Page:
We also know that the A220 deliveries have been pushed off by 6 months with the first arriving in August 2021. That would suggest that there will be 15 Embraers taken before that point which matches the number of Embraer 190s previously discussed from Nordic. Whether more will come after isn’t entirely clear.
We also know that the 190s will have 108 seats onboard — JetBlue puts only 100 on theirs so this is more dense — while the 195s will have 118 seats. And where will these airplanes fly? Ah, that’s the next fun question.
A Southeast Focus on Short-Haul to Start
Breeze’s initial plan was to start up with charter operations, but that is not happening any more. Breeze blames “the disruption in college sports caused by COVID-19” for the strategic shift. Instead, it will start operations in March of 2021 as a scheduled carrier.
Here are the clues we have:
- “Breeze plans to introduce scheduled service on three routes from a southeastern United States airport to four points northeast, and from another airport farther south to four points in the northeast, southeast and the southern plains….”
Breeze filed sample schedules with the DOT but it didn’t include actual cities. Instead what we know is that in the first month, all flights will range between 1h20m and 2h45m in total block time. This has an Allegiant-esque pattern to it with flights operating either twice a week or four times a week but not daily in any market until later on.
It stands to reason that at least one of these southeast points will be in Florida. Breeze has said it wanted to use secondary airports, so… Melbourne? Lakeland? There aren’t a lot of unused secondary airports in Florida anymore, thanks to Allegiant and Frontier. But what will the other airport be that has flights to the northeast only? It should be noted that a flight from Fort Lauderdale to Raleigh/Durham blocks just over 2 hours on a JetBlue Embraer 190, so these short hops can’t go very far from Florida. Jacksonville to New York, however, is 2h15m. Still, it sounds like something further north is in the cards.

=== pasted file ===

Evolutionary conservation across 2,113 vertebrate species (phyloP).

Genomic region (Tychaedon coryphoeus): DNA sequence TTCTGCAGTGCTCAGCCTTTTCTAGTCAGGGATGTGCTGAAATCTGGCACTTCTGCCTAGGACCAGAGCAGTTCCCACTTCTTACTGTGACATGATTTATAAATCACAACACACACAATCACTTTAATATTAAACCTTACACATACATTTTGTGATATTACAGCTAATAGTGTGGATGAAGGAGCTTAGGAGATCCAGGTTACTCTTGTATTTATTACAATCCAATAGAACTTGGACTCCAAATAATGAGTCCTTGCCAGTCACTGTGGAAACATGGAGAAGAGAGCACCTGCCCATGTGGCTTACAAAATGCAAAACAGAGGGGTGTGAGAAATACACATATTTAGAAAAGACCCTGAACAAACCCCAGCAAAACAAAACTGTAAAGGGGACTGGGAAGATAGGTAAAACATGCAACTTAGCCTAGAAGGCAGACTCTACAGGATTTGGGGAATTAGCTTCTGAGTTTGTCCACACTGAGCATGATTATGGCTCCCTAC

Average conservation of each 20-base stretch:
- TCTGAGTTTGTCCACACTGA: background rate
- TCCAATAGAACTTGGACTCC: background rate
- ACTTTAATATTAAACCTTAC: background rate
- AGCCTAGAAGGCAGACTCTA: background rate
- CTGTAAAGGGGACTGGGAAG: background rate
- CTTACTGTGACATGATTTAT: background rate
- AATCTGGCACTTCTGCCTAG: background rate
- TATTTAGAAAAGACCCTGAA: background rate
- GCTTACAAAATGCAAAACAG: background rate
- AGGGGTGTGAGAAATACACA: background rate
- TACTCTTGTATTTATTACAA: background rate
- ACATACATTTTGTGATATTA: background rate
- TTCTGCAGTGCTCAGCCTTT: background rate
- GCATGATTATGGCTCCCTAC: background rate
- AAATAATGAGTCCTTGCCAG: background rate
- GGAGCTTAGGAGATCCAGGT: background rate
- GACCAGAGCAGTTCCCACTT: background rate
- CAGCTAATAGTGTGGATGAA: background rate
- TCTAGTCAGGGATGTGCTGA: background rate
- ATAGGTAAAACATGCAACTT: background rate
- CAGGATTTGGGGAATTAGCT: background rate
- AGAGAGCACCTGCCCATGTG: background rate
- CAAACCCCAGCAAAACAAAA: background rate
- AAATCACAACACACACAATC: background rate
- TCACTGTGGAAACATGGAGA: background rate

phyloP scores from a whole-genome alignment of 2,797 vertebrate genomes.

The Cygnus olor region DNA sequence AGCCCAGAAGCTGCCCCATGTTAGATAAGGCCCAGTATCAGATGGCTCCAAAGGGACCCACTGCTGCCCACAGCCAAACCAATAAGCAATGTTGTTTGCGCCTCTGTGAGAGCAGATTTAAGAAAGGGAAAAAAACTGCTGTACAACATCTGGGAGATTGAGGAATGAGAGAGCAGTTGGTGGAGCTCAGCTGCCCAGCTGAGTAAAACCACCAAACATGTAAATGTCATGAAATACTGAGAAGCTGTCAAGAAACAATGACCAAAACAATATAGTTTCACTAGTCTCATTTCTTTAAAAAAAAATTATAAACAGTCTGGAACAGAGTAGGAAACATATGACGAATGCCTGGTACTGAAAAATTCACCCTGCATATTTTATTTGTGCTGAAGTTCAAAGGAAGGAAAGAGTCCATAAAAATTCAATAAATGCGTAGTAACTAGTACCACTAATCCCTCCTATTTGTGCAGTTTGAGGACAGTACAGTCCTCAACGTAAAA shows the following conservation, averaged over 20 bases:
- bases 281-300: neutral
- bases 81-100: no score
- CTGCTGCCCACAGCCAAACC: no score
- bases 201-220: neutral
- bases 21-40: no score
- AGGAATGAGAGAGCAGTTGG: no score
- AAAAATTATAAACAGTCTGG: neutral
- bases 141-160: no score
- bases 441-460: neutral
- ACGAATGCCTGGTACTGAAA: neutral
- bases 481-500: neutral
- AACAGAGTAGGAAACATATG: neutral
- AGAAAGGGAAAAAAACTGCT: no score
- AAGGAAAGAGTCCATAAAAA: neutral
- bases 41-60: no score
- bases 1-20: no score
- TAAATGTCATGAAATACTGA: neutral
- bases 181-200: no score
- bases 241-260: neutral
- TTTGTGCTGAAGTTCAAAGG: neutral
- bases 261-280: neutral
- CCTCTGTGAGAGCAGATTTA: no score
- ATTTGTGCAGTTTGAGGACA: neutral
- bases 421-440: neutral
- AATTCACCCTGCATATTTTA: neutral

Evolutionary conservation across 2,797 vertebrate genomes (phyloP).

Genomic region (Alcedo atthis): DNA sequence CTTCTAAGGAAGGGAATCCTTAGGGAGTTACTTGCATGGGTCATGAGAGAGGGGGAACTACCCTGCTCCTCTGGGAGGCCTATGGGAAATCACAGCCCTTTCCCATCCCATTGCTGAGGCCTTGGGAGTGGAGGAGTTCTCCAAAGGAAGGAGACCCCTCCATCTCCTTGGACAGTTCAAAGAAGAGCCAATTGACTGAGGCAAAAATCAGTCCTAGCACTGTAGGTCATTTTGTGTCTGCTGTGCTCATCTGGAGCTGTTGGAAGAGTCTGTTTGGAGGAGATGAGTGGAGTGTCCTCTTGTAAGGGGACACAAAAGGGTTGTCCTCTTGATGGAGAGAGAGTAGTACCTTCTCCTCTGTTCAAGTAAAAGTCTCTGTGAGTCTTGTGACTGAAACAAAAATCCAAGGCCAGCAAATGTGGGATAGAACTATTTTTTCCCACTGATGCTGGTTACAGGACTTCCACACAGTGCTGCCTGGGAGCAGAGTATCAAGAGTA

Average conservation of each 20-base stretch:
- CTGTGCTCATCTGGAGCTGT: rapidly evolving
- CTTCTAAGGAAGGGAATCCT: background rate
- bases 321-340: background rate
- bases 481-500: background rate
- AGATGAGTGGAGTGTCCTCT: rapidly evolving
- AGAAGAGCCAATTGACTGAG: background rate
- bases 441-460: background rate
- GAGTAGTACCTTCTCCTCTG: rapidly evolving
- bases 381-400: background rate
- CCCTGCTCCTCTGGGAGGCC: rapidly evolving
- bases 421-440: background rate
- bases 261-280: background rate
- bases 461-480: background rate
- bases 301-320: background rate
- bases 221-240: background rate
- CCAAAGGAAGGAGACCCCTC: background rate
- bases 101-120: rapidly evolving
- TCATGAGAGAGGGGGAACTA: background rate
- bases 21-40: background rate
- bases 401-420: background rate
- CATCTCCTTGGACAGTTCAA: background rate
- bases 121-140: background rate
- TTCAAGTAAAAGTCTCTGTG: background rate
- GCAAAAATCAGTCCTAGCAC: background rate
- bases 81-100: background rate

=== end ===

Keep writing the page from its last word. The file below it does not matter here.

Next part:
Paulding — a proposed secondary airport from Atlanta — would be ideal, but that project was killed by Delta and friends. It’s hard to pinpoint any other obvious choices, but I suppose this could be a non-obvious one.
- “In the subsequent months, Breeze will increase the number of destinations from the two initial airports and open another airport in the southeastern United States with service to points in the midwest, southern plains and northeast….”
Indeed, in future schedules the flight times mostly hover around the 2 hour mark with nothing going over 2h45. Breeze says average stage length will be 750 miles.
- “Beginning in July, Breeze plans to initiate service from another airport in the southeast to points in the midatlantic, northeast and southern plains while increasing the number of destinations from its initial airports….”
This looks like the airline really just wants to fly people east of the Mississippi River down into Florida. It’s heavy leisure. That fits with what we saw from Breeze’s commercial mastermind Lukas Johnson when he was at Allegiant. But maybe I’ll be proven wrong on the “Florida” thing. Or maybe not.
- “In October, Breeze plans to begin service from two additional southeastern airports with service primarily to the northeast….”